Jordan Struggles To Provide Water For Syrian Refugees

syria water jordan refugeesThe 19-month conflict in Syria goes from bad to worse – and there are environmental impacts for the region too

“The situation is bad and getting worse,” U.N.-Arab League peace envoy Lakhdar Brahimi said today, lamenting the collapse of the truce he helped broker over the Eid al-Adha holiday. A car bomb which exploded near a Damascus mosque shattered the fragile ceasefire which had done little to stem violence across the country. And so, the 19-month conflict rages on with costs to the Syrian people and the region. In a previous post, I covered how poor water policies may have aggravated the conflict in Syria but Jordan – which has taken in over 200,000 Syrians- is now struggling with its own water supplies for refugees.

Syrians have been fleeing the country in search of safety for months now and Jordan has opened its borders to over 200,000 refugees. However, Jordan has been struggling to assist the displaced due to its fragile desert climate. In the Za’atri refugee camp which is home to 36,000 refugee a sandstorm blew down the tents and there have been several protests by refugees at the harsh conditions in the camps. Andrew Harper, who is UNHCR’s country representative and humanitarian coordinator in Jordan, spoke with VOA’s David Arnold about challenges and complexities of the aid effort in Jordan.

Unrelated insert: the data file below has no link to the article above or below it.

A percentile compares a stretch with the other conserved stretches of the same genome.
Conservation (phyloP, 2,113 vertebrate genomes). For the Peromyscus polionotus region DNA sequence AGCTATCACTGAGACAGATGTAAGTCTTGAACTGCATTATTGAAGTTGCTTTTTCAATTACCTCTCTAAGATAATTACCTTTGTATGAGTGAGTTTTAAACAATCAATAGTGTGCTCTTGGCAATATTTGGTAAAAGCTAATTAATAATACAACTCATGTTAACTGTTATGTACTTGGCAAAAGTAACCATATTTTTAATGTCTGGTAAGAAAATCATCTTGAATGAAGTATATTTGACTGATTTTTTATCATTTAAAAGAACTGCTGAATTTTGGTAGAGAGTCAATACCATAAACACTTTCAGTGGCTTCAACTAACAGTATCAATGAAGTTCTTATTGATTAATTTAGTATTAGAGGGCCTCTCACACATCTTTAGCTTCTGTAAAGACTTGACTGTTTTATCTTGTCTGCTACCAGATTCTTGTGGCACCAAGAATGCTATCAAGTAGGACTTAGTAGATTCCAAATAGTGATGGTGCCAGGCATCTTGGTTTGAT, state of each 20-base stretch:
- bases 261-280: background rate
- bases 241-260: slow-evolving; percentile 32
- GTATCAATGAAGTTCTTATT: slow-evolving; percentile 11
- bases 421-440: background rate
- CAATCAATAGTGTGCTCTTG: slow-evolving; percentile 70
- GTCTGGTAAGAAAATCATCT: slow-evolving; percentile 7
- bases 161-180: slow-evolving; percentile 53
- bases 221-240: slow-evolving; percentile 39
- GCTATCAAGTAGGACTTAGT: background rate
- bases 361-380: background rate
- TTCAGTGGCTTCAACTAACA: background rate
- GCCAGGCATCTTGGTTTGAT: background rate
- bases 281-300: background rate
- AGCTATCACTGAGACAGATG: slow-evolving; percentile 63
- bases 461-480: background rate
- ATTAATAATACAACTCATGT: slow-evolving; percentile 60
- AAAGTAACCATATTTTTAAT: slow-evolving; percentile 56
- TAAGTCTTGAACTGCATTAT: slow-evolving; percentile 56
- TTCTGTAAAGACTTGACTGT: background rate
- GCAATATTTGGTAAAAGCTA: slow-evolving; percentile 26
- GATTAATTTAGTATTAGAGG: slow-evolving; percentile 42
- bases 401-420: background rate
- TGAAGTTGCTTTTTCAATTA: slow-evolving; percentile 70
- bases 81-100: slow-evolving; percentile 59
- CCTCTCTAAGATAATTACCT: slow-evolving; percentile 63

“One of the challenges we do have in the north of Jordan, one of the biggest problems, is that we are working in the desert and we’re trying to get water to tens of thousands of people every day,” he explained. “The other issue is also getting rid of the waste, the sewage, the solid waste. And this puts a messy environmental burden on the Jordanian environment up there and so, what we have to look at, is that we do not compromise Jordan’s future by aggravating the pollution potential, disruption of the Jordanian aquifers because they have been hosting refugees.”

Jordan has a long history of providing for refugees seeking safety from conflict including Plaestinians, Lebanese, Iraqis and more recently Libyans and Syrians. But Jordan lacks natural resources and the UNCHR have been appealing to the International community to provide the country with two things they are lacking: money and water.

For more on the conflict in Syria see:

How Unsutainable Water Policies Crippled the Assad Regime

Arab Spring Countries Face Increase Risk of Food Price Shocks in 2013

Syrian Desert People in Need of Sustainable Tents


:: Photo of Syrian refugee via FreedomHouse/flickr.

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